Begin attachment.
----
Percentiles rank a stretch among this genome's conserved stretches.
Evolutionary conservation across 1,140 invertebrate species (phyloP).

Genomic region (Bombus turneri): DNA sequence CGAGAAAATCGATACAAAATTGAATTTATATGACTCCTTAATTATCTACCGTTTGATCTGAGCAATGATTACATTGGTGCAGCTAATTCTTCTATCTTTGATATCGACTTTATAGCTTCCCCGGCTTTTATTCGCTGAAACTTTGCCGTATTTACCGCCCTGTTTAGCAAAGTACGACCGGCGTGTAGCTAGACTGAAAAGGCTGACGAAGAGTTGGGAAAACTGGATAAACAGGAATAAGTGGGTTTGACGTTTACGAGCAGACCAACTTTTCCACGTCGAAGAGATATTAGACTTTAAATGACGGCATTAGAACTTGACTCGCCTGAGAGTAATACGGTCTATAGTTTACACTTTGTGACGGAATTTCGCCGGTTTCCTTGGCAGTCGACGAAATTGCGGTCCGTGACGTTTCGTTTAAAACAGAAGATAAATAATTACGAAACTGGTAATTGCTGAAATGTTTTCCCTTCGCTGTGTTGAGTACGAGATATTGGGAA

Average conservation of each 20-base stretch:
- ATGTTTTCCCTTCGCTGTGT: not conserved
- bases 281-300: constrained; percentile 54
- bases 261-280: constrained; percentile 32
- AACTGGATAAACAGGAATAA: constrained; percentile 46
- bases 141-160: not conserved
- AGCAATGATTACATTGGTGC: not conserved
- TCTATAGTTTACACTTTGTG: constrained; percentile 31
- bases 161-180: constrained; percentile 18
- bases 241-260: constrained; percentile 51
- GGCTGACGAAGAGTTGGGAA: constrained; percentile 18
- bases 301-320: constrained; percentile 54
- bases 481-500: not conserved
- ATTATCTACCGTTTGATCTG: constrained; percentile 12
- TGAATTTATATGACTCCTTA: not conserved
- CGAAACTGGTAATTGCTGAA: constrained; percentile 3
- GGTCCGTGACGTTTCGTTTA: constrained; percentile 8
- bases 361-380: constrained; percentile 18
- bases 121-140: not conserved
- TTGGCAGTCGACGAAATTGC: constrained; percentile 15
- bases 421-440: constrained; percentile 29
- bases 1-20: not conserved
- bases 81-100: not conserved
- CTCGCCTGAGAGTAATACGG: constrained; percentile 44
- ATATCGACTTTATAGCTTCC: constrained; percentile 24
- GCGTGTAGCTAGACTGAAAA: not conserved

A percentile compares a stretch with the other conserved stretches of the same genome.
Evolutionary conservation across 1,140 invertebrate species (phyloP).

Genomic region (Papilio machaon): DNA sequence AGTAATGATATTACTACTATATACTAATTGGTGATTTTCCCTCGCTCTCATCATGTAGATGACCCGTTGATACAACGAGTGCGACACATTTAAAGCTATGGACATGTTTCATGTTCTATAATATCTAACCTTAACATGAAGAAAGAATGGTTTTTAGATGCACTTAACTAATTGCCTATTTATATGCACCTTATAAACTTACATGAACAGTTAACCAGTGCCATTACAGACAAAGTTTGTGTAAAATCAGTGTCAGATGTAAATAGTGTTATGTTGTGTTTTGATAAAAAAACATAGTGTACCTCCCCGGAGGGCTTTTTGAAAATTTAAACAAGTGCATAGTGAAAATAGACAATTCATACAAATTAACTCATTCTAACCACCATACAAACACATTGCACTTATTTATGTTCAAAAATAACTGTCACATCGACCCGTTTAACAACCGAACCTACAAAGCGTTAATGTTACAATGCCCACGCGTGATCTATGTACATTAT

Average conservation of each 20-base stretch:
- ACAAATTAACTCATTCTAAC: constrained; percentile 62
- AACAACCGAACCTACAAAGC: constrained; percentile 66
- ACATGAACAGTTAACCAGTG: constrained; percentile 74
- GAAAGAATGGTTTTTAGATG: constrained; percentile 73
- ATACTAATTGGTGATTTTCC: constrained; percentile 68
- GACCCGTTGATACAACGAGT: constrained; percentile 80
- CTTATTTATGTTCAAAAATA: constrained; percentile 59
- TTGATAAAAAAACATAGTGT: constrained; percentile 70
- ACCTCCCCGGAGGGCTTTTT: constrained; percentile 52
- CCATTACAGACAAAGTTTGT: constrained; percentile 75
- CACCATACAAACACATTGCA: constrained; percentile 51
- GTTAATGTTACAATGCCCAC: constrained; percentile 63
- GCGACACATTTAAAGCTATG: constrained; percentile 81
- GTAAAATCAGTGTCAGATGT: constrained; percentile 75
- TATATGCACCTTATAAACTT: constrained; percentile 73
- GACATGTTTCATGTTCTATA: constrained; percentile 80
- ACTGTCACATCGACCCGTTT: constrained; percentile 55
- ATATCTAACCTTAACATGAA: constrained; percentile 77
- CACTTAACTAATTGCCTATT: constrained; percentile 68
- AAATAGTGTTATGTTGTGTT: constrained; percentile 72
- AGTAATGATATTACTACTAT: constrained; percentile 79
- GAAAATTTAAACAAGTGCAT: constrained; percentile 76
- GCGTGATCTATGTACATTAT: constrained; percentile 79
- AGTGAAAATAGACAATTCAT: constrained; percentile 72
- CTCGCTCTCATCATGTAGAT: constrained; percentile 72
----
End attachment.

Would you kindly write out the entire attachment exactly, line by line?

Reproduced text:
Percentiles rank a stretch among this genome's conserved stretches.
Evolutionary conservation across 1,140 invertebrate species (phyloP).

Genomic region (Bombus turneri): DNA sequence CGAGAAAATCGATACAAAATTGAATTTATATGACTCCTTAATTATCTACCGTTTGATCTGAGCAATGATTACATTGGTGCAGCTAATTCTTCTATCTTTGATATCGACTTTATAGCTTCCCCGGCTTTTATTCGCTGAAACTTTGCCGTATTTACCGCCCTGTTTAGCAAAGTACGACCGGCGTGTAGCTAGACTGAAAAGGCTGACGAAGAGTTGGGAAAACTGGATAAACAGGAATAAGTGGGTTTGACGTTTACGAGCAGACCAACTTTTCCACGTCGAAGAGATATTAGACTTTAAATGACGGCATTAGAACTTGACTCGCCTGAGAGTAATACGGTCTATAGTTTACACTTTGTGACGGAATTTCGCCGGTTTCCTTGGCAGTCGACGAAATTGCGGTCCGTGACGTTTCGTTTAAAACAGAAGATAAATAATTACGAAACTGGTAATTGCTGAAATGTTTTCCCTTCGCTGTGTTGAGTACGAGATATTGGGAA

Average conservation of each 20-base stretch:
- ATGTTTTCCCTTCGCTGTGT: not conserved
- bases 281-300: constrained; percentile 54
- bases 261-280: constrained; percentile 32
- AACTGGATAAACAGGAATAA: constrained; percentile 46
- bases 141-160: not conserved
- AGCAATGATTACATTGGTGC: not conserved
- TCTATAGTTTACACTTTGTG: constrained; percentile 31
- bases 161-180: constrained; percentile 18
- bases 241-260: constrained; percentile 51
- GGCTGACGAAGAGTTGGGAA: constrained; percentile 18
- bases 301-320: constrained; percentile 54
- bases 481-500: not conserved
- ATTATCTACCGTTTGATCTG: constrained; percentile 12
- TGAATTTATATGACTCCTTA: not conserved
- CGAAACTGGTAATTGCTGAA: constrained; percentile 3
- GGTCCGTGACGTTTCGTTTA: constrained; percentile 8
- bases 361-380: constrained; percentile 18
- bases 121-140: not conserved
- TTGGCAGTCGACGAAATTGC: constrained; percentile 15
- bases 421-440: constrained; percentile 29
- bases 1-20: not conserved
- bases 81-100: not conserved
- CTCGCCTGAGAGTAATACGG: constrained; percentile 44
- ATATCGACTTTATAGCTTCC: constrained; percentile 24
- GCGTGTAGCTAGACTGAAAA: not conserved

A percentile compares a stretch with the other conserved stretches of the same genome.
Evolutionary conservation across 1,140 invertebrate species (phyloP).

Genomic region (Papilio machaon): DNA sequence AGTAATGATATTACTACTATATACTAATTGGTGATTTTCCCTCGCTCTCATCATGTAGATGACCCGTTGATACAACGAGTGCGACACATTTAAAGCTATGGACATGTTTCATGTTCTATAATATCTAACCTTAACATGAAGAAAGAATGGTTTTTAGATGCACTTAACTAATTGCCTATTTATATGCACCTTATAAACTTACATGAACAGTTAACCAGTGCCATTACAGACAAAGTTTGTGTAAAATCAGTGTCAGATGTAAATAGTGTTATGTTGTGTTTTGATAAAAAAACATAGTGTACCTCCCCGGAGGGCTTTTTGAAAATTTAAACAAGTGCATAGTGAAAATAGACAATTCATACAAATTAACTCATTCTAACCACCATACAAACACATTGCACTTATTTATGTTCAAAAATAACTGTCACATCGACCCGTTTAACAACCGAACCTACAAAGCGTTAATGTTACAATGCCCACGCGTGATCTATGTACATTAT

Average conservation of each 20-base stretch:
- ACAAATTAACTCATTCTAAC: constrained; percentile 62
- AACAACCGAACCTACAAAGC: constrained; percentile 66
- ACATGAACAGTTAACCAGTG: constrained; percentile 74
- GAAAGAATGGTTTTTAGATG: constrained; percentile 73
- ATACTAATTGGTGATTTTCC: constrained; percentile 68
- GACCCGTTGATACAACGAGT: constrained; percentile 80
- CTTATTTATGTTCAAAAATA: constrained; percentile 59
- TTGATAAAAAAACATAGTGT: constrained; percentile 70
- ACCTCCCCGGAGGGCTTTTT: constrained; percentile 52
- CCATTACAGACAAAGTTTGT: constrained; percentile 75
- CACCATACAAACACATTGCA: constrained; percentile 51
- GTTAATGTTACAATGCCCAC: constrained; percentile 63
- GCGACACATTTAAAGCTATG: constrained; percentile 81
- GTAAAATCAGTGTCAGATGT: constrained; percentile 75
- TATATGCACCTTATAAACTT: constrained; percentile 73
- GACATGTTTCATGTTCTATA: constrained; percentile 80
- ACTGTCACATCGACCCGTTT: constrained; percentile 55
- ATATCTAACCTTAACATGAA: constrained; percentile 77
- CACTTAACTAATTGCCTATT: constrained; percentile 68
- AAATAGTGTTATGTTGTGTT: constrained; percentile 72
- AGTAATGATATTACTACTAT: constrained; percentile 79
- GAAAATTTAAACAAGTGCAT: constrained; percentile 76
- GCGTGATCTATGTACATTAT: constrained; percentile 79
- AGTGAAAATAGACAATTCAT: constrained; percentile 72
- CTCGCTCTCATCATGTAGAT: constrained; percentile 72